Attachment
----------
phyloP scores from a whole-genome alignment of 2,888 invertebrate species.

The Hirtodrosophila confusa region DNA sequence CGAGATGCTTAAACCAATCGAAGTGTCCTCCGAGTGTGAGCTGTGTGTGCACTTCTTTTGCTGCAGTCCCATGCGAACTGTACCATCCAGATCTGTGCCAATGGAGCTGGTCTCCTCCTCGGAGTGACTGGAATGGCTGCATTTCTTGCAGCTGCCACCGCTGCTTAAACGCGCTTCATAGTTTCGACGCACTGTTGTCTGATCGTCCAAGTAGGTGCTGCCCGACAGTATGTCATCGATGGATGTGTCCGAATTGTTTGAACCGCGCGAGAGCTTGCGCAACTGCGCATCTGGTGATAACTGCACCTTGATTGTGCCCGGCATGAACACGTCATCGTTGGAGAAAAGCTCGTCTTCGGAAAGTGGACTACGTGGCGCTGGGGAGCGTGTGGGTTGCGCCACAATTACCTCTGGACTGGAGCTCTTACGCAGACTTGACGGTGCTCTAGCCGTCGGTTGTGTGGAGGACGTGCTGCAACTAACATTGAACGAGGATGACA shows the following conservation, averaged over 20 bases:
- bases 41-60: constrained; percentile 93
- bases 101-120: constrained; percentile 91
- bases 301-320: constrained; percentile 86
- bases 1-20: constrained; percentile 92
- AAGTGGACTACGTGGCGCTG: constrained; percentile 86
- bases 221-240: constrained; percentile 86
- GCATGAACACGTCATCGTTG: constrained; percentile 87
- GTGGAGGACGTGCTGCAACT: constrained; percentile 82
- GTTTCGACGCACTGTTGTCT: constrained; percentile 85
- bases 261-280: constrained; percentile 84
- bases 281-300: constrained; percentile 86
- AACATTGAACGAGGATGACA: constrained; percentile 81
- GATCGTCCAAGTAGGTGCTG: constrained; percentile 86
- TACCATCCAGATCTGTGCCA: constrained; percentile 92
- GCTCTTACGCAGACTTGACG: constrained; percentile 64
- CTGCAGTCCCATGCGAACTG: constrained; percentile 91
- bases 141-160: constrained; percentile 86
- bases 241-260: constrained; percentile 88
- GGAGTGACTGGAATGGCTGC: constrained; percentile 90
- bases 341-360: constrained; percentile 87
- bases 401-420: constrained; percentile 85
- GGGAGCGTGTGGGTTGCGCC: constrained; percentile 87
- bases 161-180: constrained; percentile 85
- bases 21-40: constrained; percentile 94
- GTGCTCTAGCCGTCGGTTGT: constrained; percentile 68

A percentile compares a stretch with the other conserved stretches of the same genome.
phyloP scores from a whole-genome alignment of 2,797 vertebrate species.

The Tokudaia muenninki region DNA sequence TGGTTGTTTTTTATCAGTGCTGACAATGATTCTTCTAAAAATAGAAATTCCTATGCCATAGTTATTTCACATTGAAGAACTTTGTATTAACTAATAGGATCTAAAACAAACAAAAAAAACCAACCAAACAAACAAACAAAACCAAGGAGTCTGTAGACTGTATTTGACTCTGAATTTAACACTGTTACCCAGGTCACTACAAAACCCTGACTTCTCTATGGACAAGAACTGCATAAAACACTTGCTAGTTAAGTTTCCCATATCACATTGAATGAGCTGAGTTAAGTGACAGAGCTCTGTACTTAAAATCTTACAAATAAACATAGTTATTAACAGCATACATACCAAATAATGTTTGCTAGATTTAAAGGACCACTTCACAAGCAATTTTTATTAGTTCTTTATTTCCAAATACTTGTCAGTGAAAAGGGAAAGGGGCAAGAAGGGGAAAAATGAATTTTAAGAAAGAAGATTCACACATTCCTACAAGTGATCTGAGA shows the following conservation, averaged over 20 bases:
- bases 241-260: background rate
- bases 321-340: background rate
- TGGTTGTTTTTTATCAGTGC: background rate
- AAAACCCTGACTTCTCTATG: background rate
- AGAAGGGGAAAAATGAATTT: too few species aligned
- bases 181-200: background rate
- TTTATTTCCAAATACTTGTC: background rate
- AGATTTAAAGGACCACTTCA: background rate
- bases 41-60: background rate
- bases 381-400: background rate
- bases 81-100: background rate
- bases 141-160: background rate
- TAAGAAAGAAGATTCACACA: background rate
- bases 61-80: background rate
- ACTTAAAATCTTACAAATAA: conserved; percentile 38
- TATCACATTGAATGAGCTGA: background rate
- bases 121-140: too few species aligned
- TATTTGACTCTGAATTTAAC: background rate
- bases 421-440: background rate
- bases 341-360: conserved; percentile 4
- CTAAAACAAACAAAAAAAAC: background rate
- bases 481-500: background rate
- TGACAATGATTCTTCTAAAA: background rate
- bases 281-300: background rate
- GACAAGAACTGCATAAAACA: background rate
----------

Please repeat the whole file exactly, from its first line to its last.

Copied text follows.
phyloP scores from a whole-genome alignment of 2,888 invertebrate species.

The Hirtodrosophila confusa region DNA sequence CGAGATGCTTAAACCAATCGAAGTGTCCTCCGAGTGTGAGCTGTGTGTGCACTTCTTTTGCTGCAGTCCCATGCGAACTGTACCATCCAGATCTGTGCCAATGGAGCTGGTCTCCTCCTCGGAGTGACTGGAATGGCTGCATTTCTTGCAGCTGCCACCGCTGCTTAAACGCGCTTCATAGTTTCGACGCACTGTTGTCTGATCGTCCAAGTAGGTGCTGCCCGACAGTATGTCATCGATGGATGTGTCCGAATTGTTTGAACCGCGCGAGAGCTTGCGCAACTGCGCATCTGGTGATAACTGCACCTTGATTGTGCCCGGCATGAACACGTCATCGTTGGAGAAAAGCTCGTCTTCGGAAAGTGGACTACGTGGCGCTGGGGAGCGTGTGGGTTGCGCCACAATTACCTCTGGACTGGAGCTCTTACGCAGACTTGACGGTGCTCTAGCCGTCGGTTGTGTGGAGGACGTGCTGCAACTAACATTGAACGAGGATGACA shows the following conservation, averaged over 20 bases:
- bases 41-60: constrained; percentile 93
- bases 101-120: constrained; percentile 91
- bases 301-320: constrained; percentile 86
- bases 1-20: constrained; percentile 92
- AAGTGGACTACGTGGCGCTG: constrained; percentile 86
- bases 221-240: constrained; percentile 86
- GCATGAACACGTCATCGTTG: constrained; percentile 87
- GTGGAGGACGTGCTGCAACT: constrained; percentile 82
- GTTTCGACGCACTGTTGTCT: constrained; percentile 85
- bases 261-280: constrained; percentile 84
- bases 281-300: constrained; percentile 86
- AACATTGAACGAGGATGACA: constrained; percentile 81
- GATCGTCCAAGTAGGTGCTG: constrained; percentile 86
- TACCATCCAGATCTGTGCCA: constrained; percentile 92
- GCTCTTACGCAGACTTGACG: constrained; percentile 64
- CTGCAGTCCCATGCGAACTG: constrained; percentile 91
- bases 141-160: constrained; percentile 86
- bases 241-260: constrained; percentile 88
- GGAGTGACTGGAATGGCTGC: constrained; percentile 90
- bases 341-360: constrained; percentile 87
- bases 401-420: constrained; percentile 85
- GGGAGCGTGTGGGTTGCGCC: constrained; percentile 87
- bases 161-180: constrained; percentile 85
- bases 21-40: constrained; percentile 94
- GTGCTCTAGCCGTCGGTTGT: constrained; percentile 68

A percentile compares a stretch with the other conserved stretches of the same genome.
phyloP scores from a whole-genome alignment of 2,797 vertebrate species.

The Tokudaia muenninki region DNA sequence TGGTTGTTTTTTATCAGTGCTGACAATGATTCTTCTAAAAATAGAAATTCCTATGCCATAGTTATTTCACATTGAAGAACTTTGTATTAACTAATAGGATCTAAAACAAACAAAAAAAACCAACCAAACAAACAAACAAAACCAAGGAGTCTGTAGACTGTATTTGACTCTGAATTTAACACTGTTACCCAGGTCACTACAAAACCCTGACTTCTCTATGGACAAGAACTGCATAAAACACTTGCTAGTTAAGTTTCCCATATCACATTGAATGAGCTGAGTTAAGTGACAGAGCTCTGTACTTAAAATCTTACAAATAAACATAGTTATTAACAGCATACATACCAAATAATGTTTGCTAGATTTAAAGGACCACTTCACAAGCAATTTTTATTAGTTCTTTATTTCCAAATACTTGTCAGTGAAAAGGGAAAGGGGCAAGAAGGGGAAAAATGAATTTTAAGAAAGAAGATTCACACATTCCTACAAGTGATCTGAGA shows the following conservation, averaged over 20 bases:
- bases 241-260: background rate
- bases 321-340: background rate
- TGGTTGTTTTTTATCAGTGC: background rate
- AAAACCCTGACTTCTCTATG: background rate
- AGAAGGGGAAAAATGAATTT: too few species aligned
- bases 181-200: background rate
- TTTATTTCCAAATACTTGTC: background rate
- AGATTTAAAGGACCACTTCA: background rate
- bases 41-60: background rate
- bases 381-400: background rate
- bases 81-100: background rate
- bases 141-160: background rate
- TAAGAAAGAAGATTCACACA: background rate
- bases 61-80: background rate
- ACTTAAAATCTTACAAATAA: conserved; percentile 38
- TATCACATTGAATGAGCTGA: background rate
- bases 121-140: too few species aligned
- TATTTGACTCTGAATTTAAC: background rate
- bases 421-440: background rate
- bases 341-360: conserved; percentile 4
- CTAAAACAAACAAAAAAAAC: background rate
- bases 481-500: background rate
- TGACAATGATTCTTCTAAAA: background rate
- bases 281-300: background rate
- GACAAGAACTGCATAAAACA: background rate